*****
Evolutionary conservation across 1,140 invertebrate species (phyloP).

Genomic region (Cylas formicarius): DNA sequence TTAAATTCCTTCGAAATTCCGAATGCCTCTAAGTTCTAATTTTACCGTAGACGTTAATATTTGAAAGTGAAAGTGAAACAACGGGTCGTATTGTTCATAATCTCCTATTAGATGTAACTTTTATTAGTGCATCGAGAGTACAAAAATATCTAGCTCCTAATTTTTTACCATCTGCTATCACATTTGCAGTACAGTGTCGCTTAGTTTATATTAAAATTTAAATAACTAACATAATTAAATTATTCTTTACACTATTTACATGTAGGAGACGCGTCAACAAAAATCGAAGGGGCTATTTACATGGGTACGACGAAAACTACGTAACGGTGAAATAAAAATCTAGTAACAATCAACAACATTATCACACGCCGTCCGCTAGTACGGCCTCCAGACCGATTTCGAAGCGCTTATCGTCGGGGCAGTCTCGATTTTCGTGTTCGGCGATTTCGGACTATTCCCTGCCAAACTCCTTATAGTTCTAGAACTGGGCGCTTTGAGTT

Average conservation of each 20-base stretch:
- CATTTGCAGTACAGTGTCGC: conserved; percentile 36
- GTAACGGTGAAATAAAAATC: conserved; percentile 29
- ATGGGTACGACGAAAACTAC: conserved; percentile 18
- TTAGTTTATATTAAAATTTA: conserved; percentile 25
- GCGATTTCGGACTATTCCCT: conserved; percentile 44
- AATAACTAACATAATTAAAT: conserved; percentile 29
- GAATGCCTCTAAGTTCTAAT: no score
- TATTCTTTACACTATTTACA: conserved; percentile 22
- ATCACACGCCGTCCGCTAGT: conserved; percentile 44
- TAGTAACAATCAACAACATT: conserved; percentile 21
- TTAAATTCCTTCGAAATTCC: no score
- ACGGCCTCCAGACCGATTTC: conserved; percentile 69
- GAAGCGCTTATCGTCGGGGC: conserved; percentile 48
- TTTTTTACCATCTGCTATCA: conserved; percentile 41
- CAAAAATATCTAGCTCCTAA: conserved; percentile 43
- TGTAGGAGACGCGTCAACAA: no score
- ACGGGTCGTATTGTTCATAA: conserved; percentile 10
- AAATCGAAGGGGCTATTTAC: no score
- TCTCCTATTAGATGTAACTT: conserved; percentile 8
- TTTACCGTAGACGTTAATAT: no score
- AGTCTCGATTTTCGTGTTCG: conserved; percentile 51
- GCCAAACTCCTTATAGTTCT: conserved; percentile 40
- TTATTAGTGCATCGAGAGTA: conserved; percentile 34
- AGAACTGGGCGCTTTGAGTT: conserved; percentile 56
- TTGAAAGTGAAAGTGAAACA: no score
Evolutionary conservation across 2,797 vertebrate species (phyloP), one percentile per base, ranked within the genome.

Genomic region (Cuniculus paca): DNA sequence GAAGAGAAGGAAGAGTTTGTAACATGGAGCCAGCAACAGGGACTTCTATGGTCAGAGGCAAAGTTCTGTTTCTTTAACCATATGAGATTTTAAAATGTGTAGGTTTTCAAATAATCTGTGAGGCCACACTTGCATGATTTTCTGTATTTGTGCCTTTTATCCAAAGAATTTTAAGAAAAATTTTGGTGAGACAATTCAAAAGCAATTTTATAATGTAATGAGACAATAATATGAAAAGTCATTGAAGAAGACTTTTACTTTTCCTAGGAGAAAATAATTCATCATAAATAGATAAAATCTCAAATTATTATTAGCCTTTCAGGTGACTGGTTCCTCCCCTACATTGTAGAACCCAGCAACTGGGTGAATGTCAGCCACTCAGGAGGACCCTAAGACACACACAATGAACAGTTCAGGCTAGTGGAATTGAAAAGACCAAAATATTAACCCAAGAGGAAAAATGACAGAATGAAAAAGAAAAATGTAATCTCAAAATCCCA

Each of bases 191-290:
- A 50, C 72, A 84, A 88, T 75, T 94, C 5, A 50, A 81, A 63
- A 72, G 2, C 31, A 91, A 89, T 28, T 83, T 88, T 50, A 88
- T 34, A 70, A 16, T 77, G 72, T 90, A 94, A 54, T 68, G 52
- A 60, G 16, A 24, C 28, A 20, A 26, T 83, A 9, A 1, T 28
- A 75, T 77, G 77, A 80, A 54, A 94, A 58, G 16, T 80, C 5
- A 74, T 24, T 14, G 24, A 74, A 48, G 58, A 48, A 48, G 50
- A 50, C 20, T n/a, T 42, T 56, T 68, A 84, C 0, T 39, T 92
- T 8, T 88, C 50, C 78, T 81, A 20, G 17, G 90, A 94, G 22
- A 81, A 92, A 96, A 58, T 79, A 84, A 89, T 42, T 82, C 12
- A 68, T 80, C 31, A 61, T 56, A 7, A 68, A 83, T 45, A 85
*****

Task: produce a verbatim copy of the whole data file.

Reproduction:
Evolutionary conservation across 1,140 invertebrate species (phyloP).

Genomic region (Cylas formicarius): DNA sequence TTAAATTCCTTCGAAATTCCGAATGCCTCTAAGTTCTAATTTTACCGTAGACGTTAATATTTGAAAGTGAAAGTGAAACAACGGGTCGTATTGTTCATAATCTCCTATTAGATGTAACTTTTATTAGTGCATCGAGAGTACAAAAATATCTAGCTCCTAATTTTTTACCATCTGCTATCACATTTGCAGTACAGTGTCGCTTAGTTTATATTAAAATTTAAATAACTAACATAATTAAATTATTCTTTACACTATTTACATGTAGGAGACGCGTCAACAAAAATCGAAGGGGCTATTTACATGGGTACGACGAAAACTACGTAACGGTGAAATAAAAATCTAGTAACAATCAACAACATTATCACACGCCGTCCGCTAGTACGGCCTCCAGACCGATTTCGAAGCGCTTATCGTCGGGGCAGTCTCGATTTTCGTGTTCGGCGATTTCGGACTATTCCCTGCCAAACTCCTTATAGTTCTAGAACTGGGCGCTTTGAGTT

Average conservation of each 20-base stretch:
- CATTTGCAGTACAGTGTCGC: conserved; percentile 36
- GTAACGGTGAAATAAAAATC: conserved; percentile 29
- ATGGGTACGACGAAAACTAC: conserved; percentile 18
- TTAGTTTATATTAAAATTTA: conserved; percentile 25
- GCGATTTCGGACTATTCCCT: conserved; percentile 44
- AATAACTAACATAATTAAAT: conserved; percentile 29
- GAATGCCTCTAAGTTCTAAT: no score
- TATTCTTTACACTATTTACA: conserved; percentile 22
- ATCACACGCCGTCCGCTAGT: conserved; percentile 44
- TAGTAACAATCAACAACATT: conserved; percentile 21
- TTAAATTCCTTCGAAATTCC: no score
- ACGGCCTCCAGACCGATTTC: conserved; percentile 69
- GAAGCGCTTATCGTCGGGGC: conserved; percentile 48
- TTTTTTACCATCTGCTATCA: conserved; percentile 41
- CAAAAATATCTAGCTCCTAA: conserved; percentile 43
- TGTAGGAGACGCGTCAACAA: no score
- ACGGGTCGTATTGTTCATAA: conserved; percentile 10
- AAATCGAAGGGGCTATTTAC: no score
- TCTCCTATTAGATGTAACTT: conserved; percentile 8
- TTTACCGTAGACGTTAATAT: no score
- AGTCTCGATTTTCGTGTTCG: conserved; percentile 51
- GCCAAACTCCTTATAGTTCT: conserved; percentile 40
- TTATTAGTGCATCGAGAGTA: conserved; percentile 34
- AGAACTGGGCGCTTTGAGTT: conserved; percentile 56
- TTGAAAGTGAAAGTGAAACA: no score
Evolutionary conservation across 2,797 vertebrate species (phyloP), one percentile per base, ranked within the genome.

Genomic region (Cuniculus paca): DNA sequence GAAGAGAAGGAAGAGTTTGTAACATGGAGCCAGCAACAGGGACTTCTATGGTCAGAGGCAAAGTTCTGTTTCTTTAACCATATGAGATTTTAAAATGTGTAGGTTTTCAAATAATCTGTGAGGCCACACTTGCATGATTTTCTGTATTTGTGCCTTTTATCCAAAGAATTTTAAGAAAAATTTTGGTGAGACAATTCAAAAGCAATTTTATAATGTAATGAGACAATAATATGAAAAGTCATTGAAGAAGACTTTTACTTTTCCTAGGAGAAAATAATTCATCATAAATAGATAAAATCTCAAATTATTATTAGCCTTTCAGGTGACTGGTTCCTCCCCTACATTGTAGAACCCAGCAACTGGGTGAATGTCAGCCACTCAGGAGGACCCTAAGACACACACAATGAACAGTTCAGGCTAGTGGAATTGAAAAGACCAAAATATTAACCCAAGAGGAAAAATGACAGAATGAAAAAGAAAAATGTAATCTCAAAATCCCA

Each of bases 191-290:
- A 50, C 72, A 84, A 88, T 75, T 94, C 5, A 50, A 81, A 63
- A 72, G 2, C 31, A 91, A 89, T 28, T 83, T 88, T 50, A 88
- T 34, A 70, A 16, T 77, G 72, T 90, A 94, A 54, T 68, G 52
- A 60, G 16, A 24, C 28, A 20, A 26, T 83, A 9, A 1, T 28
- A 75, T 77, G 77, A 80, A 54, A 94, A 58, G 16, T 80, C 5
- A 74, T 24, T 14, G 24, A 74, A 48, G 58, A 48, A 48, G 50
- A 50, C 20, T n/a, T 42, T 56, T 68, A 84, C 0, T 39, T 92
- T 8, T 88, C 50, C 78, T 81, A 20, G 17, G 90, A 94, G 22
- A 81, A 92, A 96, A 58, T 79, A 84, A 89, T 42, T 82, C 12
- A 68, T 80, C 31, A 61, T 56, A 7, A 68, A 83, T 45, A 85